9 ways to minimise the risk of Johne’s Disease on your farm
When it comes to calving time, the risk of Johne’s Disease infecting calves is higher than at other times of the year.
Johne’s is an infectious bacterial disease of cattle and other ruminants which usually become infected in the early weeks of life.
Animals usually become infected during the early weeks of life following the consumption of milk or food contaminated with the bacteria, which are shed in the dung or milk of infected adult cattle, according to Animal Health Ireland (AHI).
The infection develops slowly and the signs of disease vary depending upon the stage of infection but AHI has said that signs begin with reduced productivity followed by weight loss, scour and ultimately emaciation and death.
AHI has said it is crucial to minimise the contact newborn calves are likely to have with adult dung that might contain the bacteria (known as MAP) that causes Johne’s disease.
It also advises to try and ensure calves avoid consuming colostrum or milk that might contain MAP.
The following are measures that should be considered around calving:
1. Cull all Johne’s Disease infected cattle that are showing signs of the disease, i.e. those wasting or chronically scouring.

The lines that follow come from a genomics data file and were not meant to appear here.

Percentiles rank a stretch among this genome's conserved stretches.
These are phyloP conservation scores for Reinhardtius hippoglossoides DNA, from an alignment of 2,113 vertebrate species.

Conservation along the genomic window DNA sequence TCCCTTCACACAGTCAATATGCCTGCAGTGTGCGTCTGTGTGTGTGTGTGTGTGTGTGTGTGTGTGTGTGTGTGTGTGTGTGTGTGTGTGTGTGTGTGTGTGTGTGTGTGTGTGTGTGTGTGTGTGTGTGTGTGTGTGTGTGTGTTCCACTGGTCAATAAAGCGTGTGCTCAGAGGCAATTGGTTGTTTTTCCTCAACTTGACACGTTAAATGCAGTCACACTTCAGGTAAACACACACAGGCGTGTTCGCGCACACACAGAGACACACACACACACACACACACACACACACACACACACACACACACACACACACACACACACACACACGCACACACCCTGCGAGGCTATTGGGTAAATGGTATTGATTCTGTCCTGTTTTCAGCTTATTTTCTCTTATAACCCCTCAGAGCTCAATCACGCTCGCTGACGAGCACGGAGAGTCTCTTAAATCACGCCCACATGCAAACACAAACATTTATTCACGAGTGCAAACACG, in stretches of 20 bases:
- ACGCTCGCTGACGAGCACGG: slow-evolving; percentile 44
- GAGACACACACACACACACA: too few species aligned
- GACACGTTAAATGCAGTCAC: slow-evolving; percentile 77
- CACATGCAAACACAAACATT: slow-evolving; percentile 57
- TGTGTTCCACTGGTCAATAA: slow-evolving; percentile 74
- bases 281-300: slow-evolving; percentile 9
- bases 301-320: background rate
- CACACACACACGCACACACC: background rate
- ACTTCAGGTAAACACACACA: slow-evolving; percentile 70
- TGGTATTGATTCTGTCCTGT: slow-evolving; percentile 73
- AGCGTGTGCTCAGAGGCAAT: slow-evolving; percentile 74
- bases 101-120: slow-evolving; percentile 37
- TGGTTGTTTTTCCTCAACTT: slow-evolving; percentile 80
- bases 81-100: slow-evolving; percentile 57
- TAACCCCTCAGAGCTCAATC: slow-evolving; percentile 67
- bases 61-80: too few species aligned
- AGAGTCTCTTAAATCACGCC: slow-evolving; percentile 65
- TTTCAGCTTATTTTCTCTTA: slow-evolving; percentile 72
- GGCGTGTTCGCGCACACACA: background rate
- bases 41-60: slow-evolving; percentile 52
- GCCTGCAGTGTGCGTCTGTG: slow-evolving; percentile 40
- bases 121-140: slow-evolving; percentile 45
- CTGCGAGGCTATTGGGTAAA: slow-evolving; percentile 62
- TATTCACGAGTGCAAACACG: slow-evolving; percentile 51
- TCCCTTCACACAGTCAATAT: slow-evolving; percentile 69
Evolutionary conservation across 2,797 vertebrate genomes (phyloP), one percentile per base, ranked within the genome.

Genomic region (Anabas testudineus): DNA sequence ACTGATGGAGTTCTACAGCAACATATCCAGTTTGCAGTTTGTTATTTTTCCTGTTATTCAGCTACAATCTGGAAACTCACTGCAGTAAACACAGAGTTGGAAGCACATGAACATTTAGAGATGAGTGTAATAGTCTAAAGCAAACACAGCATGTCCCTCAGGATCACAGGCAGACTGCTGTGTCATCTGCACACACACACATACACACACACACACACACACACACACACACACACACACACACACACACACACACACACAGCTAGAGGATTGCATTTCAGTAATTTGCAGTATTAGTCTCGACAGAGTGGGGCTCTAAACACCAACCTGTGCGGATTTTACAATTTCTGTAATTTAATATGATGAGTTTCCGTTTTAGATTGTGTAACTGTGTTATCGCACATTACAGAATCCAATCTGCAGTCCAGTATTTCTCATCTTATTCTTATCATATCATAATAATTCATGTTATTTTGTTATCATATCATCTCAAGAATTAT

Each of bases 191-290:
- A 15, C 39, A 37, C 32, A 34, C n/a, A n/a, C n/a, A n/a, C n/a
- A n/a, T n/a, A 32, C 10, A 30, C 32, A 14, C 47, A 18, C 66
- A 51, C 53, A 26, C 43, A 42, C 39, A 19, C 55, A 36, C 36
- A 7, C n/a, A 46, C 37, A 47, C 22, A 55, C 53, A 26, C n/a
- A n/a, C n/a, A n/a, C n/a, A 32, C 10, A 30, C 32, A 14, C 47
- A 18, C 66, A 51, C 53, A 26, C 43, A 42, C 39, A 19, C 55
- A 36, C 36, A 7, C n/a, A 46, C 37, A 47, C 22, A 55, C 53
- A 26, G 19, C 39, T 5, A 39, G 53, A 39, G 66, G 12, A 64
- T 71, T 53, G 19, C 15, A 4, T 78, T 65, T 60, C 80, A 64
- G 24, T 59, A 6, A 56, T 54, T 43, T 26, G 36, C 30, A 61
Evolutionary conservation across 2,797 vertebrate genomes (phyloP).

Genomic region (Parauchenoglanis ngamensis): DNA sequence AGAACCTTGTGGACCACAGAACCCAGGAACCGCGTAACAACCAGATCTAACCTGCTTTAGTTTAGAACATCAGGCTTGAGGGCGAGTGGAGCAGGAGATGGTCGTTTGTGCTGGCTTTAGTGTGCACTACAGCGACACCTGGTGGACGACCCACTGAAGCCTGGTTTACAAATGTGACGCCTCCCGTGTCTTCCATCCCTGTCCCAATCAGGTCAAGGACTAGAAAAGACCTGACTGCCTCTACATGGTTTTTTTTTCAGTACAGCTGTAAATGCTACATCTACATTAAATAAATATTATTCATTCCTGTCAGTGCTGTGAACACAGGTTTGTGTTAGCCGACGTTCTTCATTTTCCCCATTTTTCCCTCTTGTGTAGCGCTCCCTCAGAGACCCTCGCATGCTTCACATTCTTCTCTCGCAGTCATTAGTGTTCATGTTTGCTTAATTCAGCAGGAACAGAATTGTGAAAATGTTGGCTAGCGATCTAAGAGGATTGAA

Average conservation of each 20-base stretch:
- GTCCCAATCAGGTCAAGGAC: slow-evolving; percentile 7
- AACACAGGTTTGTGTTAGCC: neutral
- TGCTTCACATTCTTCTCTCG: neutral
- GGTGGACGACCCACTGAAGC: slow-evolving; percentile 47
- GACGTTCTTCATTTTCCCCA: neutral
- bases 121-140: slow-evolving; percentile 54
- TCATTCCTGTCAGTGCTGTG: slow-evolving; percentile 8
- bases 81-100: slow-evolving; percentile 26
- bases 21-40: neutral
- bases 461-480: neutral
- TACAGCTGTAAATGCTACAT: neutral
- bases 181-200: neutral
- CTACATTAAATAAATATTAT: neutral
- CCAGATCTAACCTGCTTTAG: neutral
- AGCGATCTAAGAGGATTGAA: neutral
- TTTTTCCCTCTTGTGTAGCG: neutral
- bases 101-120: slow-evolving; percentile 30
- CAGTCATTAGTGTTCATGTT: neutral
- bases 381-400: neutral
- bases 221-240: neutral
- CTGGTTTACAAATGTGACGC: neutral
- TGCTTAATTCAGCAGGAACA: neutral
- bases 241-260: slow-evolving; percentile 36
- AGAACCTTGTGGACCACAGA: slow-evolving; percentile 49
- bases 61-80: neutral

2. Ensure no test positive or test inconclusive cows are permitted to calve in the same environment as test negative cows.
3. As far as possible calve these animals individually and clean the area thoroughly before any other cattle, particularly those less than six months of age, are permitted access.
4. Remove all calves as soon as possible from their dam (‘snatch calving’) to minimise calf contact with adult dung.
5. The offspring of infected cows have a higher risk of themselves being infected. Therefore treat them as high risk animals.
6.If kept for breeding, they should be calved down in a separate calving area from that used by test negative cows.
7. Ensure dry cows are clean as they enter the calving area i.e. teats and flanks are free from dung.
8. Minimise the number of animals calving at the same time in the same pen as this reduces the risk of newborn calves being exposed to multiple cows, their dung and their milk.
9. Ensure calving areas are regularly cleaned and as a minimum that additional bedding is added such that cows are calving onto a clean and dry surface.
AHI has said that achieving adequate control of Johne’s disease is challenging and requires long-term commitment over several years.
One of the best ways to prevent the introduction and spread of infection is to participate in a control programme such as the AHI Johne’s Disease Control Programme over several years.
Participation in such programmes for limited periods of time, or only partial adoption of control measures, will limit the extent to which the disease can be controlled or prevented, and the assurances that can be provided in relation to the herd’s Johne’s Disease status.